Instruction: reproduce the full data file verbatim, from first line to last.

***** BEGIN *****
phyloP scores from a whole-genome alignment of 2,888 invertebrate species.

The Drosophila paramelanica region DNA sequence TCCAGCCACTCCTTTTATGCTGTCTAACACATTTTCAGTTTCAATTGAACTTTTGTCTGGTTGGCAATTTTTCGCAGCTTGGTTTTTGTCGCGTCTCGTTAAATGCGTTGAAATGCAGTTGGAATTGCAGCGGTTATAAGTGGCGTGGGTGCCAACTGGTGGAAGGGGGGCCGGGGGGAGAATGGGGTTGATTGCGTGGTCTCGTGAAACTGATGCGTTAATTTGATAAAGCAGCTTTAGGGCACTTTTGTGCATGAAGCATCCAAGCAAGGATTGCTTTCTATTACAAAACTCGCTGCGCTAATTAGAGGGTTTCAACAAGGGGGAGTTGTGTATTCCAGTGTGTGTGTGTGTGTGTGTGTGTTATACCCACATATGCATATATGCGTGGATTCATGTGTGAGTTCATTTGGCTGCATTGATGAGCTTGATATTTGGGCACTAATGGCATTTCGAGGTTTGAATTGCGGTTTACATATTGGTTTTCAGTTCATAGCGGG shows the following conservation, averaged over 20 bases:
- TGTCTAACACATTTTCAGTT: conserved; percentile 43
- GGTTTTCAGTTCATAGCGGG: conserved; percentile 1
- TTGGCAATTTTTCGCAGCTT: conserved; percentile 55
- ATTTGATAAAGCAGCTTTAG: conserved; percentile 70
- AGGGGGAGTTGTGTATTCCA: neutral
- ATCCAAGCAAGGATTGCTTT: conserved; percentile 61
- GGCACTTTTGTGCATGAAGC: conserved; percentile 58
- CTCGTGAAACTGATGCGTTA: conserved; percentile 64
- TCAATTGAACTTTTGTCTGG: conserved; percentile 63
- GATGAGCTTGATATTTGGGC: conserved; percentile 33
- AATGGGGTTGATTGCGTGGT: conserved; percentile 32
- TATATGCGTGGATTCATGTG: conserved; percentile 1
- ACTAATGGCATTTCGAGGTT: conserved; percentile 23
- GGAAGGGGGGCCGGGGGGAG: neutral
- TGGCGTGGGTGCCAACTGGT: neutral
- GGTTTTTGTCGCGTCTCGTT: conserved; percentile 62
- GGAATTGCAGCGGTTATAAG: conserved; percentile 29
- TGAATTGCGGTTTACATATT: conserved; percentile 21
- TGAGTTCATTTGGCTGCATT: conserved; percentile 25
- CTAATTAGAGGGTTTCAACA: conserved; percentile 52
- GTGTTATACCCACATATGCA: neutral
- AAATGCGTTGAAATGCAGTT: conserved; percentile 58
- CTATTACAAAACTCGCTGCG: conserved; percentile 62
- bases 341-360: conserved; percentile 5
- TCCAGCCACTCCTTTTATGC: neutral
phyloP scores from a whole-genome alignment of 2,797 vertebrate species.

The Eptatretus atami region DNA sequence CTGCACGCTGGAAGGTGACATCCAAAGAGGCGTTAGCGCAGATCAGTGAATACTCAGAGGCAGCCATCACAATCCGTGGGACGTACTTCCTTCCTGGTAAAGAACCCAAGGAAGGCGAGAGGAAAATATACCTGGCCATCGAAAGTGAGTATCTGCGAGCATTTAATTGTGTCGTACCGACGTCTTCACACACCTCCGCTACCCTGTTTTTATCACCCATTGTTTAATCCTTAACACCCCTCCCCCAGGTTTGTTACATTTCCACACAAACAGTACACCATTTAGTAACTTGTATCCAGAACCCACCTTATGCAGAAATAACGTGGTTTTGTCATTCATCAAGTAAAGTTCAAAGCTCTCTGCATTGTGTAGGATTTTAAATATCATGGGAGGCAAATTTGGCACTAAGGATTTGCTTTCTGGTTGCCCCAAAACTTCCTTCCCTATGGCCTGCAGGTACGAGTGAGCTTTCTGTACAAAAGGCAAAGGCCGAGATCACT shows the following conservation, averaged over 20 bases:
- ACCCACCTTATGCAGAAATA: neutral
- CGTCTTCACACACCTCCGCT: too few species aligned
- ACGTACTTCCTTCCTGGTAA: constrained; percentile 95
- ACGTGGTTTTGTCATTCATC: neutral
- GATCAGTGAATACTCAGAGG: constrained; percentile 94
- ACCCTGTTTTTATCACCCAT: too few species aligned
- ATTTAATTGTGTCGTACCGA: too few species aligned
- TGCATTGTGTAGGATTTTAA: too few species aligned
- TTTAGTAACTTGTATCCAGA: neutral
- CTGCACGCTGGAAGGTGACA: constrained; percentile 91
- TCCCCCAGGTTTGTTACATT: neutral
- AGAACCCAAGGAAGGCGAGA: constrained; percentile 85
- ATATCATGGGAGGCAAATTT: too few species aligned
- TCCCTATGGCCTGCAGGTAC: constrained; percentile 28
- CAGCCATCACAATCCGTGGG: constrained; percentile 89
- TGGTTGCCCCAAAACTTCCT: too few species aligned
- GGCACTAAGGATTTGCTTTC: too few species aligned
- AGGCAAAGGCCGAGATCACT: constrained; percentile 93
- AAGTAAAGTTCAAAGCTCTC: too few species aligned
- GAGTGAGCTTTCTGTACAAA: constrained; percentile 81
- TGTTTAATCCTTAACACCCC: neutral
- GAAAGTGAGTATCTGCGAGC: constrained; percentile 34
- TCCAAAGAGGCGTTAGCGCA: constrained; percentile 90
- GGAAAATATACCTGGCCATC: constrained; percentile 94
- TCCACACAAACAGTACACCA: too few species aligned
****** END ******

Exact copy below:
phyloP scores from a whole-genome alignment of 2,888 invertebrate species.

The Drosophila paramelanica region DNA sequence TCCAGCCACTCCTTTTATGCTGTCTAACACATTTTCAGTTTCAATTGAACTTTTGTCTGGTTGGCAATTTTTCGCAGCTTGGTTTTTGTCGCGTCTCGTTAAATGCGTTGAAATGCAGTTGGAATTGCAGCGGTTATAAGTGGCGTGGGTGCCAACTGGTGGAAGGGGGGCCGGGGGGAGAATGGGGTTGATTGCGTGGTCTCGTGAAACTGATGCGTTAATTTGATAAAGCAGCTTTAGGGCACTTTTGTGCATGAAGCATCCAAGCAAGGATTGCTTTCTATTACAAAACTCGCTGCGCTAATTAGAGGGTTTCAACAAGGGGGAGTTGTGTATTCCAGTGTGTGTGTGTGTGTGTGTGTGTTATACCCACATATGCATATATGCGTGGATTCATGTGTGAGTTCATTTGGCTGCATTGATGAGCTTGATATTTGGGCACTAATGGCATTTCGAGGTTTGAATTGCGGTTTACATATTGGTTTTCAGTTCATAGCGGG shows the following conservation, averaged over 20 bases:
- TGTCTAACACATTTTCAGTT: conserved; percentile 43
- GGTTTTCAGTTCATAGCGGG: conserved; percentile 1
- TTGGCAATTTTTCGCAGCTT: conserved; percentile 55
- ATTTGATAAAGCAGCTTTAG: conserved; percentile 70
- AGGGGGAGTTGTGTATTCCA: neutral
- ATCCAAGCAAGGATTGCTTT: conserved; percentile 61
- GGCACTTTTGTGCATGAAGC: conserved; percentile 58
- CTCGTGAAACTGATGCGTTA: conserved; percentile 64
- TCAATTGAACTTTTGTCTGG: conserved; percentile 63
- GATGAGCTTGATATTTGGGC: conserved; percentile 33
- AATGGGGTTGATTGCGTGGT: conserved; percentile 32
- TATATGCGTGGATTCATGTG: conserved; percentile 1
- ACTAATGGCATTTCGAGGTT: conserved; percentile 23
- GGAAGGGGGGCCGGGGGGAG: neutral
- TGGCGTGGGTGCCAACTGGT: neutral
- GGTTTTTGTCGCGTCTCGTT: conserved; percentile 62
- GGAATTGCAGCGGTTATAAG: conserved; percentile 29
- TGAATTGCGGTTTACATATT: conserved; percentile 21
- TGAGTTCATTTGGCTGCATT: conserved; percentile 25
- CTAATTAGAGGGTTTCAACA: conserved; percentile 52
- GTGTTATACCCACATATGCA: neutral
- AAATGCGTTGAAATGCAGTT: conserved; percentile 58
- CTATTACAAAACTCGCTGCG: conserved; percentile 62
- bases 341-360: conserved; percentile 5
- TCCAGCCACTCCTTTTATGC: neutral
phyloP scores from a whole-genome alignment of 2,797 vertebrate species.

The Eptatretus atami region DNA sequence CTGCACGCTGGAAGGTGACATCCAAAGAGGCGTTAGCGCAGATCAGTGAATACTCAGAGGCAGCCATCACAATCCGTGGGACGTACTTCCTTCCTGGTAAAGAACCCAAGGAAGGCGAGAGGAAAATATACCTGGCCATCGAAAGTGAGTATCTGCGAGCATTTAATTGTGTCGTACCGACGTCTTCACACACCTCCGCTACCCTGTTTTTATCACCCATTGTTTAATCCTTAACACCCCTCCCCCAGGTTTGTTACATTTCCACACAAACAGTACACCATTTAGTAACTTGTATCCAGAACCCACCTTATGCAGAAATAACGTGGTTTTGTCATTCATCAAGTAAAGTTCAAAGCTCTCTGCATTGTGTAGGATTTTAAATATCATGGGAGGCAAATTTGGCACTAAGGATTTGCTTTCTGGTTGCCCCAAAACTTCCTTCCCTATGGCCTGCAGGTACGAGTGAGCTTTCTGTACAAAAGGCAAAGGCCGAGATCACT shows the following conservation, averaged over 20 bases:
- ACCCACCTTATGCAGAAATA: neutral
- CGTCTTCACACACCTCCGCT: too few species aligned
- ACGTACTTCCTTCCTGGTAA: constrained; percentile 95
- ACGTGGTTTTGTCATTCATC: neutral
- GATCAGTGAATACTCAGAGG: constrained; percentile 94
- ACCCTGTTTTTATCACCCAT: too few species aligned
- ATTTAATTGTGTCGTACCGA: too few species aligned
- TGCATTGTGTAGGATTTTAA: too few species aligned
- TTTAGTAACTTGTATCCAGA: neutral
- CTGCACGCTGGAAGGTGACA: constrained; percentile 91
- TCCCCCAGGTTTGTTACATT: neutral
- AGAACCCAAGGAAGGCGAGA: constrained; percentile 85
- ATATCATGGGAGGCAAATTT: too few species aligned
- TCCCTATGGCCTGCAGGTAC: constrained; percentile 28
- CAGCCATCACAATCCGTGGG: constrained; percentile 89
- TGGTTGCCCCAAAACTTCCT: too few species aligned
- GGCACTAAGGATTTGCTTTC: too few species aligned
- AGGCAAAGGCCGAGATCACT: constrained; percentile 93
- AAGTAAAGTTCAAAGCTCTC: too few species aligned
- GAGTGAGCTTTCTGTACAAA: constrained; percentile 81
- TGTTTAATCCTTAACACCCC: neutral
- GAAAGTGAGTATCTGCGAGC: constrained; percentile 34
- TCCAAAGAGGCGTTAGCGCA: constrained; percentile 90
- GGAAAATATACCTGGCCATC: constrained; percentile 94
- TCCACACAAACAGTACACCA: too few species aligned